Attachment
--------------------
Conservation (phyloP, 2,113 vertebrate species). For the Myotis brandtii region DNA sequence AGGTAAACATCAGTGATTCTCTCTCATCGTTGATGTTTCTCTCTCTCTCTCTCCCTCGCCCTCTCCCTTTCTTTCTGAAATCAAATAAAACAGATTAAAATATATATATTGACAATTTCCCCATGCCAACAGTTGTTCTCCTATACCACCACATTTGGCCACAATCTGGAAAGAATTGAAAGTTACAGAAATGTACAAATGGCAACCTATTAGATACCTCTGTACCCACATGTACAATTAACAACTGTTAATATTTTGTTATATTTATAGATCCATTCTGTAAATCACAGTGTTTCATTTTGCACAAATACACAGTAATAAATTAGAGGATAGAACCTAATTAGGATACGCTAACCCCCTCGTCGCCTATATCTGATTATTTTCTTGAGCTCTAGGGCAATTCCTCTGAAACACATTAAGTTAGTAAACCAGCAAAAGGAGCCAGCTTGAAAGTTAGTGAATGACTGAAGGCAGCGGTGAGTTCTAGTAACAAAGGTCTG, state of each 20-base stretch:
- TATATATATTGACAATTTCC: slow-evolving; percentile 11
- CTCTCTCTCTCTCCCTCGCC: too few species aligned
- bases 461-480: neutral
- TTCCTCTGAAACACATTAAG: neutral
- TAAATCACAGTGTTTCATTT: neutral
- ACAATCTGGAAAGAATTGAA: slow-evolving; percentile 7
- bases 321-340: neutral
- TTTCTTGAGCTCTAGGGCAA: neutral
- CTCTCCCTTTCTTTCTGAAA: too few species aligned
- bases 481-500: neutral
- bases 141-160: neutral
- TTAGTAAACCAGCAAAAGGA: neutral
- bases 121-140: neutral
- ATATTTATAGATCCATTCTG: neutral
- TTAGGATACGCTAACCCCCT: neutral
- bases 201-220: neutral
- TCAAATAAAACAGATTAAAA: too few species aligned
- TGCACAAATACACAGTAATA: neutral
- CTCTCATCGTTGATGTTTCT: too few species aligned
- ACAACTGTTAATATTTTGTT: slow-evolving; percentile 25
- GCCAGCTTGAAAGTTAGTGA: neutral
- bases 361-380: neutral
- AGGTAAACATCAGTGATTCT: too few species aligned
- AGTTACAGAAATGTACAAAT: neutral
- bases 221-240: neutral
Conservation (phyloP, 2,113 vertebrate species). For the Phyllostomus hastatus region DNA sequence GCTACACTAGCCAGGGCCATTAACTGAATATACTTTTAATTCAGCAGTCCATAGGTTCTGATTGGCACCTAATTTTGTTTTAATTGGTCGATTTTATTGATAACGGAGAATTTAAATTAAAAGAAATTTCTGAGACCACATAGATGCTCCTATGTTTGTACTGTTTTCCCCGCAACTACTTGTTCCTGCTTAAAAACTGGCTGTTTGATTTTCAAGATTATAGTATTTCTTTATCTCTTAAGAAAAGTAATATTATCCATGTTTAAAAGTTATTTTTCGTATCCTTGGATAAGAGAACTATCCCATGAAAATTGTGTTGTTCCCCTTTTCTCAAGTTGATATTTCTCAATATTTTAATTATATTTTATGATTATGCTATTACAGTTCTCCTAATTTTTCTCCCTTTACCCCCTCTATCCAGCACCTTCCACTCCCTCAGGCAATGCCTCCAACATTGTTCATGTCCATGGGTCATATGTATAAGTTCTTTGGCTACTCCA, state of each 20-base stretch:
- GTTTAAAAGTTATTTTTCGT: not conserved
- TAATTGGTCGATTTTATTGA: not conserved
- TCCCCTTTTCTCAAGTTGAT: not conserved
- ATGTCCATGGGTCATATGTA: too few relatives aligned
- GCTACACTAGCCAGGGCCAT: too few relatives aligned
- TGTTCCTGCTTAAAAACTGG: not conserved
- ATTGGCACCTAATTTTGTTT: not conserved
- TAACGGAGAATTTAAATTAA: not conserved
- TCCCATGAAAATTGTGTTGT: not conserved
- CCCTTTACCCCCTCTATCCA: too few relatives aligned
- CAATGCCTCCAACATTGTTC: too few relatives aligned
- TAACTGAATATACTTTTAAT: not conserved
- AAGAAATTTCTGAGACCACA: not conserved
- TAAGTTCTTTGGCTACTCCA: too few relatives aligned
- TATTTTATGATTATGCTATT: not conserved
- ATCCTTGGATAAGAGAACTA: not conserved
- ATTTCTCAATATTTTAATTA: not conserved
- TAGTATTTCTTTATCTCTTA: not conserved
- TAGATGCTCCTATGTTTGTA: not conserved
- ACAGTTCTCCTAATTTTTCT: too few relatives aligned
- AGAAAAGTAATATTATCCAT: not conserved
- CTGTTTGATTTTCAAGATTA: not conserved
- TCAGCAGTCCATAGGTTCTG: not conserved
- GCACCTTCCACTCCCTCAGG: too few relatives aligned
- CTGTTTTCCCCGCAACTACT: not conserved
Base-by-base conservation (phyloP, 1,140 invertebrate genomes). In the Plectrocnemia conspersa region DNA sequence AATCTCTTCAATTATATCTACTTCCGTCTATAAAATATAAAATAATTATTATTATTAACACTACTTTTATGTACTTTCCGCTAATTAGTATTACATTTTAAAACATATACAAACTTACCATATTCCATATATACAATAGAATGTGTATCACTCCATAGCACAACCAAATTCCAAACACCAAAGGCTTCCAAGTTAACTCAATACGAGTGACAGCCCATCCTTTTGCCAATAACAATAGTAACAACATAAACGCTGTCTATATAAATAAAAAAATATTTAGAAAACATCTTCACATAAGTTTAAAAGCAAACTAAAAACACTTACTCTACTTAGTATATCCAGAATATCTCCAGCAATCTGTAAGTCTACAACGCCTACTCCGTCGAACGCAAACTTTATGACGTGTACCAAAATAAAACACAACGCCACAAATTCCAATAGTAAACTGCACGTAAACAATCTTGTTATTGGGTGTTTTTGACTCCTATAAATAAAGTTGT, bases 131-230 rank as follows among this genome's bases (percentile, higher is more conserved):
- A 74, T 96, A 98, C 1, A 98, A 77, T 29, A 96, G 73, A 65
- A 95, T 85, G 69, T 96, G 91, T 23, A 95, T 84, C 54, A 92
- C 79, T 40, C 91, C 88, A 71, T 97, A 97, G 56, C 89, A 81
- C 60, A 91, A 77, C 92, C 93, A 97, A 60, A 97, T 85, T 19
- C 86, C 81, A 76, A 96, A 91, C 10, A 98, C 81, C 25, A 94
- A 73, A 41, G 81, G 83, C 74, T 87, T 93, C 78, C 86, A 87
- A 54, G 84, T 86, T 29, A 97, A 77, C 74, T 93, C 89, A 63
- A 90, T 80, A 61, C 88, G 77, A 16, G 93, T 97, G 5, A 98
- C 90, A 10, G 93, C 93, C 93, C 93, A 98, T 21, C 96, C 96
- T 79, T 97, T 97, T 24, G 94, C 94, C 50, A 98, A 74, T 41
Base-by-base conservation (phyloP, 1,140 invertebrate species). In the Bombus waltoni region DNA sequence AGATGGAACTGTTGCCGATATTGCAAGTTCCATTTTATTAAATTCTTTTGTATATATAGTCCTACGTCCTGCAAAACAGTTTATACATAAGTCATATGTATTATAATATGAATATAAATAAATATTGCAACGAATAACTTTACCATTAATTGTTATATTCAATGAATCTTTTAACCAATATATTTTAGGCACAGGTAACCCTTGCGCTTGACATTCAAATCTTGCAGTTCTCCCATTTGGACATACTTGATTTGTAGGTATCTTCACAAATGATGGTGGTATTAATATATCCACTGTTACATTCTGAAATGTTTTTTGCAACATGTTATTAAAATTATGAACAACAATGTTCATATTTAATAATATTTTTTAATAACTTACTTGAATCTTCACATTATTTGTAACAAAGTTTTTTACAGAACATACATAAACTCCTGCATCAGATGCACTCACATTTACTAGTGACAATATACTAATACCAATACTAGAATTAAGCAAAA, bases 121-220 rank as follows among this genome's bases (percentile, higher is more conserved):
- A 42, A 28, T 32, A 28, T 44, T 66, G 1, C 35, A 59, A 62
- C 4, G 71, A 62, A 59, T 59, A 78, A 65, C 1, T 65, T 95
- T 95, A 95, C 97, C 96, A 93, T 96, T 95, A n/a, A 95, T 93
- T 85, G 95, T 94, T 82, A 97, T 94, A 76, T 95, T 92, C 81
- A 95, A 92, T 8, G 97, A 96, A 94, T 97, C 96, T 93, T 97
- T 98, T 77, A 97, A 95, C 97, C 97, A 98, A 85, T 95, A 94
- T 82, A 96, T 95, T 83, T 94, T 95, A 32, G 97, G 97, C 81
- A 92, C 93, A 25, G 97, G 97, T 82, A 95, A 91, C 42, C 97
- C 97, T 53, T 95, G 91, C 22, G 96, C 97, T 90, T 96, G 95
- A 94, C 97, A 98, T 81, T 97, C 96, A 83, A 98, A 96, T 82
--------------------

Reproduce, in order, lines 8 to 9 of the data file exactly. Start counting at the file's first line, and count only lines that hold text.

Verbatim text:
- bases 321-340: neutral
- TTTCTTGAGCTCTAGGGCAA: neutral